U.S. President Donald J Trump recently signed the $1.8 billion Autism CARE Bill which will see funding for those who fall into the spectrum over the next five years.
“Autism Speaks applauds the final passage of the Autism Collaboration, Accountability, Research, Education and Support Act of 2019 (Autism CARES Act of 2019) (H.R.1058). The bill now goes to the President’s desk for his signature. Autism CARES is the foundation of the federal government’s efforts around autism, serving as the primary source of federal funding for autism research, services, training, and monitoring,” Autism Speaks said in a press release.
Adding the bipartisan, bicameral legislation received broad support with 173 house members and 41 senators having signed on as co-sponsors of the legislation.
“Autism Speaks is grateful to have worked hand-in-hand with the measure’s congressional champions and advocates across the country in order to ensure support for the life-enhancing research and high-quality services authorized under the Autism CARES Act,” they said.
“Autism Speaks, alongside the millions of people with autism and their families, celebrates the passage of the Autism CARES Act of 2019,” added Autism Speaks President and CEO Angela Geiger. “Thanks to the leadership of Senator Bob Menendez, Senator Michael Enzi, Congressman Chris Smith and Congressman Mike Doyle, this legislation ensures sustained funding to better support people with autism across the spectrum and at every stage of life.”
The CDC estimates that 1 in 59 U.S. children have autism, according to surveillance and prevalence studies authorized by Autism CARES. A recent study by Autism Speaks researchers also found that children with autism have nearly four times higher odds of having unmet health care needs compared to children without disabilities.
“We know autism is a lifelong condition and these unmet needs can and often do continue into adulthood,” said Autism Speaks Senior Vice President of Advocacy Stuart Spielman. “The Autism CARES Act of 2019 not only renews federal support for existing autism research and programs but also expands these activities, placing an increased emphasis on reducing health disparities and improving services throughout the life span.”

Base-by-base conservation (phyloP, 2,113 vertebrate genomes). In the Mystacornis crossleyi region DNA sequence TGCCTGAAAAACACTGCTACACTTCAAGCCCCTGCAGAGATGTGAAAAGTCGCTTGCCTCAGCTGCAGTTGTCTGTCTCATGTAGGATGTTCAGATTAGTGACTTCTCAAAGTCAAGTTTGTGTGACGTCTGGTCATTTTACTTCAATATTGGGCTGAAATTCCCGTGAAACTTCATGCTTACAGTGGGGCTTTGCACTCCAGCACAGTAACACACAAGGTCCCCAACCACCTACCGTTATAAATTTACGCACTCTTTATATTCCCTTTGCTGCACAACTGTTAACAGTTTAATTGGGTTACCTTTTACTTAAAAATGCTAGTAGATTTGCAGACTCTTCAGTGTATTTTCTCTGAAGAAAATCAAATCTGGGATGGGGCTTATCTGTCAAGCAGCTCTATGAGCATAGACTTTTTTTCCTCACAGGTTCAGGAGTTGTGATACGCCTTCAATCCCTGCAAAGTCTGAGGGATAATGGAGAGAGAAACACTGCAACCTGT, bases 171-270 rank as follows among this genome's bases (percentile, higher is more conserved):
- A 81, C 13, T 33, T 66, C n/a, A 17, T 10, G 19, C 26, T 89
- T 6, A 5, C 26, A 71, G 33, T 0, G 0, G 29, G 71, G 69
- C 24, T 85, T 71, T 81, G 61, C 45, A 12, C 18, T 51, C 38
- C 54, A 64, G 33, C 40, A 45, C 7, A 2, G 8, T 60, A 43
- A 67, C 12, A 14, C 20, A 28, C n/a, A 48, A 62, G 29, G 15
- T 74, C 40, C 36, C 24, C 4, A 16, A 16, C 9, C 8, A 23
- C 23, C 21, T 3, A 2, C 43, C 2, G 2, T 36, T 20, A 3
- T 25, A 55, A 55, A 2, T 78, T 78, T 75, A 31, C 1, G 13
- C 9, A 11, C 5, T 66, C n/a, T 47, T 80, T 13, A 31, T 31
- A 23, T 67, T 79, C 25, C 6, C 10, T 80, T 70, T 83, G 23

Under the authority of the Autism CARES Act of 2014 and predecessor legislation, over $3.1 billion has been dedicated for autism to the National Institute of Health (NIH), the Centers for Disease Control and Prevention (CDC) and the Health Resources and Services Administration (HRSA) since 2006.
The Autism CARES Act of 2019 authorizes more than $1.8 billion in funding over the next five years. This funding primarily supports autism research grants awarded by NIH which advance the scientific understanding of autism, expand efforts to develop treatments for medical conditions often associated with autism and address the needs of people affected by it. The NIH Autism Centers of Excellence also fosters collaboration within and among research centers, increasing the power and efficiency of their efforts.
The Autism CARES Act of 2019 also reauthorizes and supports numerous programs across the country focused on ensuring high-quality services for people with autism. Through 52 Leadership Education in Neurodevelopmental and Other Related Disabilities (LEND) programs and 12 Developmental Behavioral Pediatric Training Programs, the legislation has and will continue to enhance education, early detection and intervention activities at HRSA through the training of future leaders and healthcare professionals. Likewise, collaborative programs such as the Autism Intervention Research Network on Physical Health (AIR-P) will continue to help translate research into improved care and tangible resources for families and clinicians.
Under Autism CARES, the Interagency Autism Coordinating Committee (IACC) is empowered to advise on federal autism activities, and tasks the federal government with surveying and reporting to Congress on the current landscape of autism services. The 2014 legislation resulted in a report to Congress on young adults with autism and the challenges related to transitioning from school-based services to those available during adulthood. The 2019 legislation mandates another report, this time focused on the health and well-being of individuals with autism spectrum disorder, emphasizing their needs throughout the life span.
“Autism Speaks looks forward to working with Congress and its community partners to deliver on the promise of Autism CARES through renewed appropriations for these programs,” the press release read.
“The problem of ‘aging out’ of services is a real hurdle every parent or caretaker of a child with autism inevitably faces,” Rep. Chris Smith, R-N.J., who sponsored the bill, said in a statement. “All children grow up and become adults, and children with autism then lose their education services. But autism is a lifetime neurological disorder, and adults with autism continue to need their services.”
This funding also backs autism research and autism-related support programs, will also prioritize grants for rural and underserved areas.
PHOTO: President Donald Trump via Twitter